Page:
Why Nannou?

nannou is a collection of code aimed at making it easy for artists to express themselves with simple, fast, reliable, portable code. Whether working on a 12-month installation or a 5 minute sketch, this framework aims to give artists easy access to the tools they need.

The project was started out of a desire for a creative coding framework inspired by Processing, OpenFrameworks and Cinder, but for Rust. Named after this.


Nannou aims to provide easy, cross-platform access to the things that artists need:

  • Windowing & Events via winit.
  • Audio via CPAL. Input and output streams. Duplex are not yet supported.
  • Video input, playback and processing (would love suggestions and ideas).
  • GUI via egui. May switch to a custom nannou solution in the future.
  • Geometry with functions and iterators for producing vertices and indices:
    • 1D - Scalar, Range.
    • 2D - Path, Polyline, Polygon, Rect, Line, Ellipse, Quad, Tri.
    • 3D - Cuboid.
    • 3D TODO - Ellipsoid, Cube, Prisms, Pyramids, *Hedrons, Camera, etc.
    • Vertex & index iterators.
    • Graph for composing geometry.
  • Graphics via WGPU (via wgpu-rs):
  • Protocols:
    • OSC - Open Sound Control.
    • ISF - Interactive Shader Format.
    • CITP - Controller Interface Transport Protocol (network implementation is in progress).
    • Ether-Dream Laser DAC protocol and network implementation.
    • DMX via sACN - commonly used for lighting and effects.
    • Serial - commonly used for interfacing with LEDs and other hardware.
    • MIDI - No friendly nannou API is provided yet, but cross-platform MIDI I/O is possible via midir.
    • UDP via std.
    • TCP streams and listeners via std.
  • Device & I/O stream APIs:
    • Windowing.
    • Application events.
    • Audio.
    • Video.
    • Lasers.
    • Lights. For now, we recommend DMX via the sacn crate.
    • LEDs. For now, we recommend DMX via the sacn crate.
  • Graphical Node Graph via gantz.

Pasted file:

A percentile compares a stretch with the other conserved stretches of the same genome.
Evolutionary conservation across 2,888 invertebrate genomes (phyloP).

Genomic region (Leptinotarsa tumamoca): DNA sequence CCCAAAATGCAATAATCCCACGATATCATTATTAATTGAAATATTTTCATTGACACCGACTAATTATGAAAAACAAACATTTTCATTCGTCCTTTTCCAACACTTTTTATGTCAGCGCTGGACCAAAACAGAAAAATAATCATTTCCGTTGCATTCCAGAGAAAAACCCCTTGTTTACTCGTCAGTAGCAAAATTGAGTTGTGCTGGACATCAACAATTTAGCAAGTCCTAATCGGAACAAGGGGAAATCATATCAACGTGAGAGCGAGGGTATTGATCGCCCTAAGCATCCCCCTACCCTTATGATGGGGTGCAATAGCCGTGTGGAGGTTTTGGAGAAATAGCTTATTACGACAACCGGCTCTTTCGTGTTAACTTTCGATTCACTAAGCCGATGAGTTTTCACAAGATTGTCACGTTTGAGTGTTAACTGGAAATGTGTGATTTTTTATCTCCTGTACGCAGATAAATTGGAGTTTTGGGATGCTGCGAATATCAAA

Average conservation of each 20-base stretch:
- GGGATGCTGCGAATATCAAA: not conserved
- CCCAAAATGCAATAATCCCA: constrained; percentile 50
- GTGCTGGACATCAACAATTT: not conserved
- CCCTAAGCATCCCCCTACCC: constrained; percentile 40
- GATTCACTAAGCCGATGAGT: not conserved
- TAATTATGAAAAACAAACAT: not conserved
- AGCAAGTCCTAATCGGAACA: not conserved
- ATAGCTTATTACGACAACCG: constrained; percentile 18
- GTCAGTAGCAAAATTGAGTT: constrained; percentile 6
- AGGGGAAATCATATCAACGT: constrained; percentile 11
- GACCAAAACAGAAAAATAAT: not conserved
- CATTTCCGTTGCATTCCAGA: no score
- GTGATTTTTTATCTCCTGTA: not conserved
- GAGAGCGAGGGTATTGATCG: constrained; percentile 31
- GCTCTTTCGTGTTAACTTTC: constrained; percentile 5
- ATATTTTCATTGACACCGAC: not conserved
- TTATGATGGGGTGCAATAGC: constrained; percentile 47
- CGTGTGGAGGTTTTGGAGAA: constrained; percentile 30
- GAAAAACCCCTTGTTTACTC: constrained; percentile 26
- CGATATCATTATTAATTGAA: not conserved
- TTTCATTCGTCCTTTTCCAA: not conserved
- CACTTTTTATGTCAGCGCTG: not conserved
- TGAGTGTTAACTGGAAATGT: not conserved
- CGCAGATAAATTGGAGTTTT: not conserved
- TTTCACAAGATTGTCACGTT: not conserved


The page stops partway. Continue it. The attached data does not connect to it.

• GUI Editor.

Nannou aims to use only pure-rust libraries. As a new user you should require nothing more than cargo build to get going. Falling back to C-bindings will be considered as a temporary solution in the case that there are no Rust alternatives yet in development. We prefer to drive forward development of less mature rust-alternatives than depend on bindings to C code. This should make it easier for nannou users to become nannou contributors as they do not have to learn a second language in order to contribute upstream.

Nannou will not contain unsafe code with the exception of bindings to operating systems or hardware APIs if necessary.

Nannou wishes to remove the need to decide between lots of different backends that provide access to the same hardware. Instead, we want to focus on a specific set of backends and make sure that they work well.

Why Rust?

Rust is a language that is both highly expressive and blazingly fast. Here are some of the reasons why we choose to use it:

  • Super fast, as in C and C++ fast.
  • A standard package manager that makes it very easy to handle dependencies and share your own projects in seconds.
  • Highly portable. Easily build for MacOS, Linux, Windows, Android, iOS and so many others.
  • No header files and no weird linking errors.
  • Sum Types and Pattern Matching and no NULL.
  • Local type inference. Only write types where it matters, no need to repeat yourself.
  • A more modern, Ć’unctional and expressive style.
  • Memory safe and data-race-free! Get your ideas down without the fear of creating pointer spaghetti or segfault time-sinks.
  • Immutability by default. Easily distinguish between variables that can change and those that can't at a glance.
  • Module system resulting in very clean and concise name spaces.
  • One of the kindest internet communities we've come across. Please visit mozilla's #rust or /r/rust if you're starting out and need any pointers.

Why the Apache/MIT dual licensing?

For the most part, nannou is trying to maintain as much flexibility and compatibility with the licensing of Rust itself, which is also dual licensed.

The Apache 2.0 and MIT license are very similar, but have a few key differences. Using the Apache 2.0 license for contributions triggers the Apache 2.0 patent grant. This grant is designed to protect against leveraging the patent law system to bypass (some) terms of the license. If the contribution is under the Apache 2.0 license, the contributor assures that they will not claim a violation of (their own) patents. If someone makes a work based on Apache 2.0 licensed code, they in turn also vow to not sue their users (for patent infringement). The MIT license provides compatibility with a lot of other FLOSS licenses.

Further reading: